|Davis Statement on 2004 Federal Computer Security Report Card Grades
Washington, Feb 16, 2005 - Government Reform Committee Chairman Tom Davis (R-VA) issued the following statement today on the 2004 Federal Information Security Management Act (FISMA) report card grades:
“Today, there’s good news and bad news. The good news is, the grade for government agencies overall rose 2.5 points last year. The bad news is, the overall grade is a D+. The 2004 FISMA grades indicate that agencies have made significant improvements in certifying and accrediting systems, annual testing, and security training, but significant challenges remain.
“Our committee’s primary goal is to help create a 21st century government to meet 21st century challenges and fight 21st century enemies. Our optimal weapon in this struggle is information. Information moved within agencies and across departments. And information moved across jurisdictions of government as well. Seamlessly. Efficiently. SECURELY. Given the interconnectivity of systems across cyberspace, all it takes is one weak link to break the chain.
“As I noted earlier, there’s good news and bad news today. Several agencies continue to receive failing grades, and that’s unacceptable. The committee will continue to explore the reasons these agencies continue to under-perform; after all, the “goal posts” have not moved significantly over the past several years. On the good news front, we’re also seeing some exceptional turnarounds. The Department of Transportation, which received an A-, should be commended for the tremendous security improvement it accomplished this year, most notably in the area of certification and accreditation. Other agencies that deserve commendation may not have received As, but they have achieved large score increases. They’ve covered a lot of ground in a short period of time. For instance, while the State Department’s grade only increased to a D+, I think it’s important to acknowledge their accomplishments this year; they earned a 30 point gain in their score, and are only a half point away from a C.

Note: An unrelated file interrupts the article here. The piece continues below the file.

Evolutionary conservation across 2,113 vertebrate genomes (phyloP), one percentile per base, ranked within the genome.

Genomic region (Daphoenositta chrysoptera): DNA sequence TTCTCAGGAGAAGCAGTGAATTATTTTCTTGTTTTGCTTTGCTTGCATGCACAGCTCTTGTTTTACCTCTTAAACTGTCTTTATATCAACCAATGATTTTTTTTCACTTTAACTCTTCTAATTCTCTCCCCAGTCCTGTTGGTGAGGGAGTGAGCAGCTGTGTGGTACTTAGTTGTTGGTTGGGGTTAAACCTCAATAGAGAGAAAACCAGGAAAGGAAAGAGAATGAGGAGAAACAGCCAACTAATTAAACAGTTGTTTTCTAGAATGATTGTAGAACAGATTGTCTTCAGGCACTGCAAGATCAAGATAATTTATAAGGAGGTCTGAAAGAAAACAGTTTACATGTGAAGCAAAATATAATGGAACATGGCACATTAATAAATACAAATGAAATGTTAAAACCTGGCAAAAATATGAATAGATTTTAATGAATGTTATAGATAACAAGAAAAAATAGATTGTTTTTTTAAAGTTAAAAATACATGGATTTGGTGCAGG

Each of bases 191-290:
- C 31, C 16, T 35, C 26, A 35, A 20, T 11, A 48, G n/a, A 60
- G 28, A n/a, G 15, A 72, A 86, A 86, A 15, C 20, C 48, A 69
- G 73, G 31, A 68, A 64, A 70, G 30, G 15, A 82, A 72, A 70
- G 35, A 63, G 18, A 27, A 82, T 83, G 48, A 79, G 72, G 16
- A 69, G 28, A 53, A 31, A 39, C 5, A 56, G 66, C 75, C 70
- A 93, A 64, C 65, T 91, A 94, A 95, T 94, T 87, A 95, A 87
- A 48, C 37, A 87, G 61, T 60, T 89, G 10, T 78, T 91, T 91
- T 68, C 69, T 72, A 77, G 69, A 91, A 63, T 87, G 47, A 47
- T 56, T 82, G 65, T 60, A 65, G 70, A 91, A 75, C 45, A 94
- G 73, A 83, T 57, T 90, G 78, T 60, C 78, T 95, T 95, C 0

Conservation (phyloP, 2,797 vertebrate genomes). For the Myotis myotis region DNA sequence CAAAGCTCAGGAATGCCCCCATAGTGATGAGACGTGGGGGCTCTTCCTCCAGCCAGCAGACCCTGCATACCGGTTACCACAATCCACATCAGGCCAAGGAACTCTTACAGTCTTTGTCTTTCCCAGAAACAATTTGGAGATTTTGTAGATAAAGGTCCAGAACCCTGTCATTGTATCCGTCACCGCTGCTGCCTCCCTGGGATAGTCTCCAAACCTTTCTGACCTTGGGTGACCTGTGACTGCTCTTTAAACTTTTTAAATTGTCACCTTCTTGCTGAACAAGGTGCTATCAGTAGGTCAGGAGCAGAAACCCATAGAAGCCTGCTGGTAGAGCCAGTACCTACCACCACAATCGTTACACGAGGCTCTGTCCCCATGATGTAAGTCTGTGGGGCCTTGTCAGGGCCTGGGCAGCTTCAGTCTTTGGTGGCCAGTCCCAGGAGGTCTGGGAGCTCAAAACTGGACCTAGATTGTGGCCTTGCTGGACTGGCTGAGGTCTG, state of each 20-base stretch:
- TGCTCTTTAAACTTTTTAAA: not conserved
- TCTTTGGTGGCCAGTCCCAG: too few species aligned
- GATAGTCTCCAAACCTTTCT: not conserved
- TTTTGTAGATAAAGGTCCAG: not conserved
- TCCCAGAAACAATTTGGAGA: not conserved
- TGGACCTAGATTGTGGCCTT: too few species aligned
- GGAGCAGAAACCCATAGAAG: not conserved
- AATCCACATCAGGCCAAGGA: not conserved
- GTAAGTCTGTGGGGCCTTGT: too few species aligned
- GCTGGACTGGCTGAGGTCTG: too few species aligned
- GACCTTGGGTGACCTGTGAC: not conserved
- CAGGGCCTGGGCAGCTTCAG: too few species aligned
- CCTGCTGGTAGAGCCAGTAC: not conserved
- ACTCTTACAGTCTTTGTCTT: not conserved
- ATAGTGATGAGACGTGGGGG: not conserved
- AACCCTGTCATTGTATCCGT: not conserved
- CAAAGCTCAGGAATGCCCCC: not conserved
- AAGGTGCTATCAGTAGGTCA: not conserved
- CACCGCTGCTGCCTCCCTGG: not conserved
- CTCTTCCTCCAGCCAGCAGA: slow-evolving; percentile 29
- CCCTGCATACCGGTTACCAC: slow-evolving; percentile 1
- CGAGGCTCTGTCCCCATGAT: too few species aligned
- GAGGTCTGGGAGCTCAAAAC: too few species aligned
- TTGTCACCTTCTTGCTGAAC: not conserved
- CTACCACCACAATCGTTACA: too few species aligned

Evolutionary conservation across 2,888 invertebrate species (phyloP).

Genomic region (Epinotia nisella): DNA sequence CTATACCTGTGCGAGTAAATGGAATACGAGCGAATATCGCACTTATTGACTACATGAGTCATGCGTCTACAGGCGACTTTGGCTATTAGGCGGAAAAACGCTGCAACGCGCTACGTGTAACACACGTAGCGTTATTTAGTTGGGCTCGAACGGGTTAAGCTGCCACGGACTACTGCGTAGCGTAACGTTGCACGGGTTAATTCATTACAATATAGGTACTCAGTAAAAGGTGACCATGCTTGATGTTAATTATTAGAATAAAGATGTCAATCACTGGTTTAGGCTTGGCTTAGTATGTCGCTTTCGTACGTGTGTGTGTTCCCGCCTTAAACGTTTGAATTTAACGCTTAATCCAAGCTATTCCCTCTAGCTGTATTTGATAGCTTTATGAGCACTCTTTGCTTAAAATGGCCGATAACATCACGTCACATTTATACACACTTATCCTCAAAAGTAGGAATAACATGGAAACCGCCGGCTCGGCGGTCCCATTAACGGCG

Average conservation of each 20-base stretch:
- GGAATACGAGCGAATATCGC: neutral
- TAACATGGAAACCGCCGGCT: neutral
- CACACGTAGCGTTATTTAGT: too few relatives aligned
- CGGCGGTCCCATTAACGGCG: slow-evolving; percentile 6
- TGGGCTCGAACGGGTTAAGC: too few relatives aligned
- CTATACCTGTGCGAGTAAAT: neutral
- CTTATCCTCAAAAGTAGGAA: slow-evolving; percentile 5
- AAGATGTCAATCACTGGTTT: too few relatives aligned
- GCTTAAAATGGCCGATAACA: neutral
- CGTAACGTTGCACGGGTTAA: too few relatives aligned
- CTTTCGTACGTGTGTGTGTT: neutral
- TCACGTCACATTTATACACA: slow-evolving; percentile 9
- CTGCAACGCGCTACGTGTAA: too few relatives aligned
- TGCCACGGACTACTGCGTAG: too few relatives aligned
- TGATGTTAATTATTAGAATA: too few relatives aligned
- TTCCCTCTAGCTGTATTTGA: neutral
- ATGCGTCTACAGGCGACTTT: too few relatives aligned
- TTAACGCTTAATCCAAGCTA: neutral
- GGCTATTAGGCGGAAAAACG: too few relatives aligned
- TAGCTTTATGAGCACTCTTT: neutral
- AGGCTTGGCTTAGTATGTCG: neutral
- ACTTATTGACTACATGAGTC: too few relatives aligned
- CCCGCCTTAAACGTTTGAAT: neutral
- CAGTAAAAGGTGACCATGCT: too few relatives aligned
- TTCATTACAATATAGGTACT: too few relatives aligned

“Despite these advances, there are still areas throughout the Federal government that need improvement. They are: annual review of contractor systems; testing of contingency plans; configuration management; incident reporting; specialized training for employees with significant security responsibilities.
“The grades are a helpful way for Congress to gauge an agency’s information security progress, but this is by no means an exact science. There are several challenges to achieving precise results. For instance, while many IGs do an excellent job completing the FISMA annual independent audits, sometimes the assessment process is hampered when IGs submit incomplete reports or fail to submit anything at all. However, there is clearly a need for the IGs to standardize their evaluation process in order to ensure the accuracy of their reports and to ensure that we can make fair comparisons between the agencies.
“The people on the frontlines – the CIOs, CISOs, and their staff – have to believe in what they’re doing. We need to give them the tools, budget, and training they require. I’m proud to announce the formation of the industry-led CISO Exchange, a public-private initiative focused on empowering CISOs to improve Federal Government IT security. The CISO Exchange will convene quarterly educational meetings to encourage the exchange of ideas and best practices between government and private sector information security professionals, as well as produce an annual report on Federal IT Security priorities and operational issues. While this program will be informal and not something we’re creating in statute, it’s conceptually consistent with what I’ve done with the Digital Tech Corps, and the proposed Acquisition Workforce Exchange Program – the goal being cross-pollination of ideas and best practices between the private and public sectors.
“I realize the FISMA process is not a perfect one. I think it provides the agencies with a strong management framework, but I recognize that it is not a panacea; there may be a need for amendments to facilitate implementation of the security concepts that drive FISMA. We look to the CIOs and CISOs to help improve the process. We want to hear from them about what challenges they face; what additional resources they may need; and what they think Congress can do to help. Ultimately, we want to ensure that FISMA compliance does not become a paperwork exercise where agencies comply with the letter, but not the spirit, of the law. We don’t want them filling out forms to simply fill out forms.”